1.1.1. Definitions of pronunciation .....................................................................4
1.1.2. Approaches to teaching pronunciation ......................................................5
1.1.3. Techniques to teach pronunciation ...........................................................7
1.1.4. Elements of teaching pronunciation ..........................................................9


1.1.5. The teacher’s roles in teaching pronunciation ........................................10
1.1.6. Definitions of young learners ..................................................................12
1.1.7. Characteristics of young learners ............................................................13
1.2. Previous studies ..............................................................................................15
CHAPTER 2: METHODOLOGY ............................................................................18
2.1. Research design ..............................................................................................18
2.2. Research participants .....................................................................................19
2.3. Research instruments .....................................................................................21
2.3.1 Questionnaires ..........................................................................................21
2.3.2. Interview .................................................................................................22
2.3.3. Classroom observation ............................................................................23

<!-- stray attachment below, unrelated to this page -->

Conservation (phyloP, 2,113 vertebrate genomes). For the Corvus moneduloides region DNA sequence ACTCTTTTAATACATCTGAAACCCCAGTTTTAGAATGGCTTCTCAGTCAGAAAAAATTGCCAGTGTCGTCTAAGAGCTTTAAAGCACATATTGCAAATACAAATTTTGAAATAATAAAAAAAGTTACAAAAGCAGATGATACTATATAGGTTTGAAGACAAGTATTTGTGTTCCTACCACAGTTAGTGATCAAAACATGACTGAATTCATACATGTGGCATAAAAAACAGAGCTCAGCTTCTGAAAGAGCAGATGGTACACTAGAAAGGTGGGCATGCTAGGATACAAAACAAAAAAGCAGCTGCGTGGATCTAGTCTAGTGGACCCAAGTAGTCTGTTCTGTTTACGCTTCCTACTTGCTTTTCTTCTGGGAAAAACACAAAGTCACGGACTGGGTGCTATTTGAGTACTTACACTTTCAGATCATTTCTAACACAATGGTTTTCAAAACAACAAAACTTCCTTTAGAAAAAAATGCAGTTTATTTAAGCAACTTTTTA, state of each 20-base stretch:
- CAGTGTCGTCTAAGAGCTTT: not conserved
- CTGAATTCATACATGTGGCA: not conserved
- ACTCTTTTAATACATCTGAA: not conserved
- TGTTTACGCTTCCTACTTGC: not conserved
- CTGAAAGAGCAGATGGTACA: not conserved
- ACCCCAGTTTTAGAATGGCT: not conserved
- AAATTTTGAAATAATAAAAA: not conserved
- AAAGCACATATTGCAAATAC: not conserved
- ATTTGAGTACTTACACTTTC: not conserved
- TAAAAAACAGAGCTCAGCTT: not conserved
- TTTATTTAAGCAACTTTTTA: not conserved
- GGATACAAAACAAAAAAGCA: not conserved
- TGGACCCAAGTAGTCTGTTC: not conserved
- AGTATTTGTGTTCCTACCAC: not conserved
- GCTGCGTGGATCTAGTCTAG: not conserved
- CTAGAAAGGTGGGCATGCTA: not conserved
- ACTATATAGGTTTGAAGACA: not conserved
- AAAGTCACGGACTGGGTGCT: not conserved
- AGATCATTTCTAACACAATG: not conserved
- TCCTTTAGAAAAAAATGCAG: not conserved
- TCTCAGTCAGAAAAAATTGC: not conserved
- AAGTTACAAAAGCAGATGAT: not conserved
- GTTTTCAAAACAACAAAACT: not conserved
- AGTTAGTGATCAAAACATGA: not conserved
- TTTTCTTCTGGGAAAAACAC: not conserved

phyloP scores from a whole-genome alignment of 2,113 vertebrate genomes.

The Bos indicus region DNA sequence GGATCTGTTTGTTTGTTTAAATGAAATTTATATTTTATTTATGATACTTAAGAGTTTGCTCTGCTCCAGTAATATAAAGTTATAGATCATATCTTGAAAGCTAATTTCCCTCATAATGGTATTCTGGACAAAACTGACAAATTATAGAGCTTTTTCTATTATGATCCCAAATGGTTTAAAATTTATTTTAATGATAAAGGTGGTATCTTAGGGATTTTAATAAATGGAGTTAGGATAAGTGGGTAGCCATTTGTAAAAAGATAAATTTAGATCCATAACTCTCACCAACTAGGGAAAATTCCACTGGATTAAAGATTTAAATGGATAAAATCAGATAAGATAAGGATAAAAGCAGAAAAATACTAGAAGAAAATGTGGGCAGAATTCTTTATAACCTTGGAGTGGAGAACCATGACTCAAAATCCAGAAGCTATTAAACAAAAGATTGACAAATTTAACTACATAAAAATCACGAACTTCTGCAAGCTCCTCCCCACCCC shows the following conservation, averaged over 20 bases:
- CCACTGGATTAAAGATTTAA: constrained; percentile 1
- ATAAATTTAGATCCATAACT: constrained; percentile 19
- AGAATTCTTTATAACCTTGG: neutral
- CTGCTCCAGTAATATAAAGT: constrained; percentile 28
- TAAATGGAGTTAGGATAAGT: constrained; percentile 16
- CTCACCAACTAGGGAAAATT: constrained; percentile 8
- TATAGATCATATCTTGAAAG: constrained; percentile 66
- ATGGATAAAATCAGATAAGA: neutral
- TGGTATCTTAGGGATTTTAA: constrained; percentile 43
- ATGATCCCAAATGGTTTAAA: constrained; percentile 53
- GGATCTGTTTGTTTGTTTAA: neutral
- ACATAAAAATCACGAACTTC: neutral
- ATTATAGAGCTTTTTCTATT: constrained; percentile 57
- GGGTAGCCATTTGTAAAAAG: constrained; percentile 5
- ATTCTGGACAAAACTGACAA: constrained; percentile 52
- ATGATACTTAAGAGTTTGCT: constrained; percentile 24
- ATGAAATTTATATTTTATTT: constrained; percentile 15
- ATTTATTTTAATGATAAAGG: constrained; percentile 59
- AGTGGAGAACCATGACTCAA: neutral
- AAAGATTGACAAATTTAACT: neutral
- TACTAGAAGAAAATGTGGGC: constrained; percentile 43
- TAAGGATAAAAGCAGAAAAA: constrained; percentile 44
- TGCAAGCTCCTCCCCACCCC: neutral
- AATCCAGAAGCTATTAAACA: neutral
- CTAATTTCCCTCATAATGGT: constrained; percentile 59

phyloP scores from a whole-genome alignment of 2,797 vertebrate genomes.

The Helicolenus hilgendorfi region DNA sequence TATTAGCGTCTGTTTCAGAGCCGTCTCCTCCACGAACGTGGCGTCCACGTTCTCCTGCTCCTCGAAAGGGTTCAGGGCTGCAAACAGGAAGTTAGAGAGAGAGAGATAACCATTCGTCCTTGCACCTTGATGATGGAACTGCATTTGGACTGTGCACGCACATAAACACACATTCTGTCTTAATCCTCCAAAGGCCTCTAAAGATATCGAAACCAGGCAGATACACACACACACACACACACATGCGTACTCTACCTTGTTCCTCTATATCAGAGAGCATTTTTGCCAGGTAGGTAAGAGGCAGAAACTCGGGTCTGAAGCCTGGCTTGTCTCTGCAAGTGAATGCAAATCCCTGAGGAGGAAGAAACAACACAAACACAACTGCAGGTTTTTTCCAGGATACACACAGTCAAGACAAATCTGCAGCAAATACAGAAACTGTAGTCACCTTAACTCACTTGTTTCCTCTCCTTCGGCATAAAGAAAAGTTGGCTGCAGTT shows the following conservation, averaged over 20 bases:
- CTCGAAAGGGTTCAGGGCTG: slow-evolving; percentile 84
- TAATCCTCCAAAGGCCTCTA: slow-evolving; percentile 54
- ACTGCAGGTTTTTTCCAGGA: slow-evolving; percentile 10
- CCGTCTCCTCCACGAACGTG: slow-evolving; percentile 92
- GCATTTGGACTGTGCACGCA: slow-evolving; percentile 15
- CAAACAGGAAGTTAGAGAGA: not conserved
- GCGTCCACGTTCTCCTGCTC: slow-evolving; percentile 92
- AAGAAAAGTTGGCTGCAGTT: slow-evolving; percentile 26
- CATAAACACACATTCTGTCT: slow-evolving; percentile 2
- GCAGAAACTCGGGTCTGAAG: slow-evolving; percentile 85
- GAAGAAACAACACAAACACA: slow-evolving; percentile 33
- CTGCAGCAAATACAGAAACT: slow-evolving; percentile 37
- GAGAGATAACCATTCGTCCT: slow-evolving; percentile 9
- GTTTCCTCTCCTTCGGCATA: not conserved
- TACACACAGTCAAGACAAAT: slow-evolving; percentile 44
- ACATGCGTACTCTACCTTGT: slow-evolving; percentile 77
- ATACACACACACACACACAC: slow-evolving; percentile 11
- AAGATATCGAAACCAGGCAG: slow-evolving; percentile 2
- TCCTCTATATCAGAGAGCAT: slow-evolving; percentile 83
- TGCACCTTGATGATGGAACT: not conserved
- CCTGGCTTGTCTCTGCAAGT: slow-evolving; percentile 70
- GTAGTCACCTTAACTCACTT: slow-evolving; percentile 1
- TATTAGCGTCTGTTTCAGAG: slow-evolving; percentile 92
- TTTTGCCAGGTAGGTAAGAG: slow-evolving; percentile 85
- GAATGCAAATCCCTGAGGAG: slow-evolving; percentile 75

2.4. Procedure ........................................................................................................24
2.4.1. Piloting questionnaires ............................................................................24
2.4.2. Data collection process ...........................................................................24
2.4.3. Procedure of data analysis .......................................................................25
CHAPTER 3: FINDINGS AND DISCUSSION ......................................................26
3.1. Introduction ....................................................................................................26
3.2. Current pronunciation teaching in some primary schools in Bac Ninh .........26
3.2.1. Activities mainly used to enhance student’s pronunciation ....................26
3.2.2. Teacher’s guidance for students to practice pronunciation at home .......28
3.2.3. Teachers’ difficulties in teaching English pronunciation to the students
...........................................................................................................................31